In January, I began my next stage of cancer screening. Since I’m at an increased risk of developing lobular breast cancer (thanks to this pesky CDH1 mutation), I have been advised to have both annual mammograms and MRI scans from the age of 30. When I met with my gastro surgeon back in November, he decided to send the referral sooner.
In females with a known CDH1 gene mutation, the risk for developing lobular breast cancer by age 80 has been estimated at 42%. In the general population, lobular breast cancer occurs much less frequently than ductal breast cancer. However, lobular carcinoma is the type of breast cancer that can be associated with CDH1 mutations, and it may be difficult to diagnose (much like hereditary diffuse gastric cancer). The same type of cancer cells, called signet ring cells, can be found in both lobular breast cancer and diffuse gastric cancer.
Initially, I was sent for a mammogram and ultrasound. I was a little bit apprehensive prior to the appointment. Partly because I had others telling me that the mammogram was painful, but also because I wasn’t looking forward to getting my baps out in front of a total stranger (or three)! 🤦
Anyhow, the mammogram itself wasn’t bad at all – uncomfortable but bearable. It took a little bit of time for the Nurse to position each one into place on the plate (if done incorrectly, the scan picture isn’t good enough and has to be repeated), but the scanning part was over very quickly. I did however, experience some sharp pain in my left breast for some time afterwards, but this was only temporary.
During the ultrasound , they came across a small lump in my left breast (probably the cause of the pain after the mammogram). They explained that these are usually benign and commonly found in women my age. Instead of jumping the gun and doing a biopsy, they referred me for an MRI to get a more detailed scan.
2.5 months later (after I got tired of waiting and decided to email the hospital to chase up my referral), I received a letter from the Radiology department with my appointment date… Friday 13th 😨
I guess the build up to the appointment was worse than the actual appointment itself. I’d had an MRI many years ago, so I knew what to expect regarding the awfully loud sounds. But my episode of anxiety during my CT scan last year (thanks to claustrophobia and the burning sensation from the contrast) made me nervous. I also had the added stress of having to lay on my stomach for 30 minutes (what if I get bile reflux or my breakfast decides to creep back up?) I was even (irrationally) worried incase a metal object had been accidentally left inside of me during surgery, and would be ripped out during the scan! 🙈 Anxiety is a bitch like that… You get all kinds of irrational thoughts running through your head.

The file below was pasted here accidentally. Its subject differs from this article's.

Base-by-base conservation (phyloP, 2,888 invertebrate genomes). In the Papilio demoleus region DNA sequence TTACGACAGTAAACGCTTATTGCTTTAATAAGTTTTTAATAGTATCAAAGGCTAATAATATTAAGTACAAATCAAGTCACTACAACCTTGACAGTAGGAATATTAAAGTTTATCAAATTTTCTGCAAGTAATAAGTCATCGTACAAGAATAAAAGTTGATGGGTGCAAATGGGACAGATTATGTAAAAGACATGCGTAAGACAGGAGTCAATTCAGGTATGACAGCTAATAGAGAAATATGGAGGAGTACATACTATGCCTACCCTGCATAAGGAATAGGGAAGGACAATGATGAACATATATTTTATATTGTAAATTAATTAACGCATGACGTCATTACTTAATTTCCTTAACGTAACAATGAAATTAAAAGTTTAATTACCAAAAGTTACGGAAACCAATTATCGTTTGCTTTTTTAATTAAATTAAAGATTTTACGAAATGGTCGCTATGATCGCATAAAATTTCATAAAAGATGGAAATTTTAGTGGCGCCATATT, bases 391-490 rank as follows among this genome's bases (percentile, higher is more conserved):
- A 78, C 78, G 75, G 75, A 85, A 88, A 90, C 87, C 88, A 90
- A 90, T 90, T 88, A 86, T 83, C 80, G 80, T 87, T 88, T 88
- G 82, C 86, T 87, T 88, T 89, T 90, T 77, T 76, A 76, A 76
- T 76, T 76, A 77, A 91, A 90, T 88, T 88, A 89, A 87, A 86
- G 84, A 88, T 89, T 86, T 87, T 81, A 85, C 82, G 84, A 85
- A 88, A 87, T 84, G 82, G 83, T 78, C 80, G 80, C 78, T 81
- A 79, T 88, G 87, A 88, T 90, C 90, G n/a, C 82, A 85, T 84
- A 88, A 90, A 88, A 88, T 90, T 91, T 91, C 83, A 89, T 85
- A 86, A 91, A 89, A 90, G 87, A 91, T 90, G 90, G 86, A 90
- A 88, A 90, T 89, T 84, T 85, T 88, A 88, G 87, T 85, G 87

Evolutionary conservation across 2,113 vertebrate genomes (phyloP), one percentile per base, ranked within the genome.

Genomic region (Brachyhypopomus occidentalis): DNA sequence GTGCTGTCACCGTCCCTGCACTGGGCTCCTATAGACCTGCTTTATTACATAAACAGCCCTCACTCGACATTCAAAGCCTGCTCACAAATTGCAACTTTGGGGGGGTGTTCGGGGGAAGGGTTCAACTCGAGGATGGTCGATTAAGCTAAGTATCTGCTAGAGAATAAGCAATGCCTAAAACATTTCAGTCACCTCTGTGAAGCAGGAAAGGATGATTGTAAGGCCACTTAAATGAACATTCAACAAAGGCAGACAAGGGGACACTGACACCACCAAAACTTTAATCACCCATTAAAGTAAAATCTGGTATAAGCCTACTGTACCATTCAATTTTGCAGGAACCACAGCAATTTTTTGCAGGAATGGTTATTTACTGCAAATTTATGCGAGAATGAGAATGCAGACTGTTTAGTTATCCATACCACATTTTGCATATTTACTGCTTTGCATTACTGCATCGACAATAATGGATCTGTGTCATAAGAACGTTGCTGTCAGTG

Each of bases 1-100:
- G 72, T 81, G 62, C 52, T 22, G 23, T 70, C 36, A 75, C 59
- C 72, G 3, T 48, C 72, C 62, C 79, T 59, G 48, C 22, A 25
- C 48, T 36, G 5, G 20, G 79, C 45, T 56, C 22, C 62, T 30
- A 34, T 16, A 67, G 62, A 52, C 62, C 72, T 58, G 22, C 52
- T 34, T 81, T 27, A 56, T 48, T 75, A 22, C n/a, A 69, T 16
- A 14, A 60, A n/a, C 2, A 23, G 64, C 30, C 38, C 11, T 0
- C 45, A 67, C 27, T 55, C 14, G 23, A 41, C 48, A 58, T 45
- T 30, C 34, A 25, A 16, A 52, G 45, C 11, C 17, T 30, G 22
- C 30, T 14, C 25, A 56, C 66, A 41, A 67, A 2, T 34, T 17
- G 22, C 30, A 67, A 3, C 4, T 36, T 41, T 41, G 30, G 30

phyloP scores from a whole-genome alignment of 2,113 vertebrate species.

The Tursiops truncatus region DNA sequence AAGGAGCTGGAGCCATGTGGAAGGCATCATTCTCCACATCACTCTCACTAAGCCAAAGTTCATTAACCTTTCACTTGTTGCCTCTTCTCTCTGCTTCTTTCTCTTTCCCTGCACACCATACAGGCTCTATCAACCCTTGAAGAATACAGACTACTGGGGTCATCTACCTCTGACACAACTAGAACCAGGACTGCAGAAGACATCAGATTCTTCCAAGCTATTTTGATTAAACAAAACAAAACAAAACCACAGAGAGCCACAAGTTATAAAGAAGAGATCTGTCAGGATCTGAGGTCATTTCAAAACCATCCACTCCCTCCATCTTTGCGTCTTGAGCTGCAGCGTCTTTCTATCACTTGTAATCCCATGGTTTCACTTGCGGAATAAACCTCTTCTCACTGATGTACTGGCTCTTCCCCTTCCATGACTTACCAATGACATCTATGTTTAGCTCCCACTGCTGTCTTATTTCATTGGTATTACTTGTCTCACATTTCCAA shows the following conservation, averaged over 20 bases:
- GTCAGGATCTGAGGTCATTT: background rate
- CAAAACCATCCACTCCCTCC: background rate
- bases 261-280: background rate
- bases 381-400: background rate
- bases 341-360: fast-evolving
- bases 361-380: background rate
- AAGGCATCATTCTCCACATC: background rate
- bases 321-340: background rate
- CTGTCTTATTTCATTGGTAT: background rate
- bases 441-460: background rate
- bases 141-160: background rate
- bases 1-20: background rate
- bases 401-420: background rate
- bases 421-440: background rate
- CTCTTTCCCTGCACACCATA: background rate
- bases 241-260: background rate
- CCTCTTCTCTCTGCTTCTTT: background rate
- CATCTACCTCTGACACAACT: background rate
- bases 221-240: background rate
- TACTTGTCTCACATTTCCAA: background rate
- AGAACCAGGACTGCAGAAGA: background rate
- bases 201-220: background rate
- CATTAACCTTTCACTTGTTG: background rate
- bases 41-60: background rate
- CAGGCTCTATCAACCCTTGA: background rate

Anyway, the scan itself was fine. My boobs were placed into individual slots and my face into a hole so that I could watch TV – “Poirot” of all things, with Norwegian subtitles. At least it gave me something to focus on! I was even given headphones so that I could listen to the radio, but the sounds of the machine drowned everything out. Instead, I just tried to imagine the weird sounds were some techno bangers and had myself a mini rave!
I received a call 4 days later to inform me that they hadn’t found anything of concern from the MRI, but that they wanted to take some biopsies from the lump that they initially found in January.
On Monday, I went to the hospital for my appointment. Before the procedure, the Doctor explained to me what they were going to do and gave me two shots of local anaesthesia. The first needle stung quite a bit, but it got to work fairly quickly so I didn’t feel the second one, along with the incision they made. Luckily, I didn’t feel the biopsy needle either. I was however, feeling really dizzy and thought I was going to pass out at one point. Not sure if it was caused by anxiety, the local anaesthesia or a combination of the two. After the first biopsy, I looked down and it was a bloodbath! My chest was covered in blood, which only made me feel worse. So for the remainder of my time there, I just made sure to focus on the ceiling. They checked the sample and decided to take a second biopsy just to be sure.
Luckily, the bruising and pain afterwards was very minimal. I wasn’t sure what to expect as I’d seen others with MASSIVE bruises after their biopsies! So now I play the waiting game, one I’ll never get good at and just hope that all is normal and that this is the last of invasive tests for 2018. 🤞🍀